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Galveston Texas TX Warrant Search

If you want to search for outstanding arrest warrants in Galveston Texas TX - the easiest and safest way would be to use an online warrant search service that will allow you to gather information from several different local and national databases and provide you with a detailed report regarding the individual's warrant status, without leaving the comfort of your home or office.

If you are doing a new search on yourself, it is recommended that you use govwarrantsearch.org. This is a discreet warrant search service that will allow you to search anonymously without fear of prosecution. This is probably one of the most trusted and thorough services in the industry.

With govwarrantsearch.org, you will have access to the same technology that both law enforcement and private investigators use on a daily basis. The service will compile everything about your subject in one detailed report and make for easy analysis. Having all of this information in less than a minute is as easy as filling out the form above.

If you prefer the "manual" approach - You can always visit your local law enforcement office for this information. The police officer will charge you a nominal fee and provide you with a print-out of the individual's warrant record. It is not suggested to do this type of search on yourself. Obviously, the police officer will be forced to arrest you if they find that you have a Texas TX warrant against your record.

The Definition of a Warrant

The simplest way to define a warrant is: a court document that commands police to take a particular action. There are several different types of warrants, but the most common are arrest warrants and search warrants.
While arrest warrants command police to arrest individuals, search warrants command of the police to search specified locations. A warrant is a legal document, signed by a judge and administered by the police.

The Definition of an Arrest Warrant

Fortunately in the United States, Police Departments are not allowed to randomly arrest its citizens. First, a judge must sign a legal document called an arrest warrant before law enforcement can make an arrest. Arrest warrants can be issued for various reasons, but, failure to appear at court is the most common cause. Keep in mind that police officers will enter homes and places of business to incarcerate fugitives with arrest warrants on their record.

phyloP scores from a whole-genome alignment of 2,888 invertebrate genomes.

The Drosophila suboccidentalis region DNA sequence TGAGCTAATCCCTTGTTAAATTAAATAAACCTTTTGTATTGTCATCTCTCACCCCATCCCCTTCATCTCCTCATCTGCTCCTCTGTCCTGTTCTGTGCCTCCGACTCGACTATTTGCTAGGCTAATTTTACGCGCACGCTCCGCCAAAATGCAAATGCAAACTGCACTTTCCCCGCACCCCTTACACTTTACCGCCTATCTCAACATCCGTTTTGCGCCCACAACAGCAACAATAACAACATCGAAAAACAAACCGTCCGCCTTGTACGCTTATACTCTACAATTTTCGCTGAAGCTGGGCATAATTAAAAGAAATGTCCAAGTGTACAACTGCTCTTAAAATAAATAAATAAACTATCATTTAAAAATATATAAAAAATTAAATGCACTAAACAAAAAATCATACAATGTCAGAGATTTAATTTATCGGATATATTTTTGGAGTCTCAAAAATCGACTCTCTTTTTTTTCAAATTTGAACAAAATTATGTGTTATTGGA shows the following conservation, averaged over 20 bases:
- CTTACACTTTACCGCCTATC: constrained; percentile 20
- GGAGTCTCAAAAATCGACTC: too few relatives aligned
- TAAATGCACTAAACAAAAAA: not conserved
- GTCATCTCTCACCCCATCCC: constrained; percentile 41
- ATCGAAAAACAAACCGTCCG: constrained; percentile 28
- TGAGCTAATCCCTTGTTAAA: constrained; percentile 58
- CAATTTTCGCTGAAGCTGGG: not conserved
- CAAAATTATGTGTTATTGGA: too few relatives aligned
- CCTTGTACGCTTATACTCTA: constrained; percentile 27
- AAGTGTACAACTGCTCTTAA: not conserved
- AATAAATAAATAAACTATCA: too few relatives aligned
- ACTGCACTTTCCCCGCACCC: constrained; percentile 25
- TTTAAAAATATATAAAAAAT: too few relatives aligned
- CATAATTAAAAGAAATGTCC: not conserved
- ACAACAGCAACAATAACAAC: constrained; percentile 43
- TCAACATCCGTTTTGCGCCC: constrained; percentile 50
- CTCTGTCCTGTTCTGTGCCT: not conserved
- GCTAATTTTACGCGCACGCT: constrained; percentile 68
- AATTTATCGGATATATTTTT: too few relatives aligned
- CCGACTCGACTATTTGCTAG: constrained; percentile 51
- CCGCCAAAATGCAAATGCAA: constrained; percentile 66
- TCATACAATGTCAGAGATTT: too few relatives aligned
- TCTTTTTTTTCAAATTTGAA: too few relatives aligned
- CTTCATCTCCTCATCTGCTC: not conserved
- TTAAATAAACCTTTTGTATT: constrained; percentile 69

How to Find Out If You Have a Warrant in Galveston Texas TX :


Whether you're searching for a warrant on yourself or others, you have a few options to get the job done. The first option is to head down to your local police department and make a warrant request. The only problem with this option is that you usually need a good reason to do a search on someone else. If you convinced the officer that you have a good reason - obtaining a warrant report will cost a nominal fee, and a bit of patience. Keep in mind that this is a low priority request, and the police officer at the front desk will often take their time with your arrest warrant search.
A word of warning: this method is not suggested if you are doing an arrest warrant search on yourself. If the police determine that you have an active warrant, they will arrest you and you will not have a chance to prepare your defense. You also shouldn't use this method when checking on the status of family members or close friends as well. This is because the police will attempt to gather information about the person's whereabouts. You could even be brought into the situation if you attempt to deceive the police, as obstructing justice is a crime.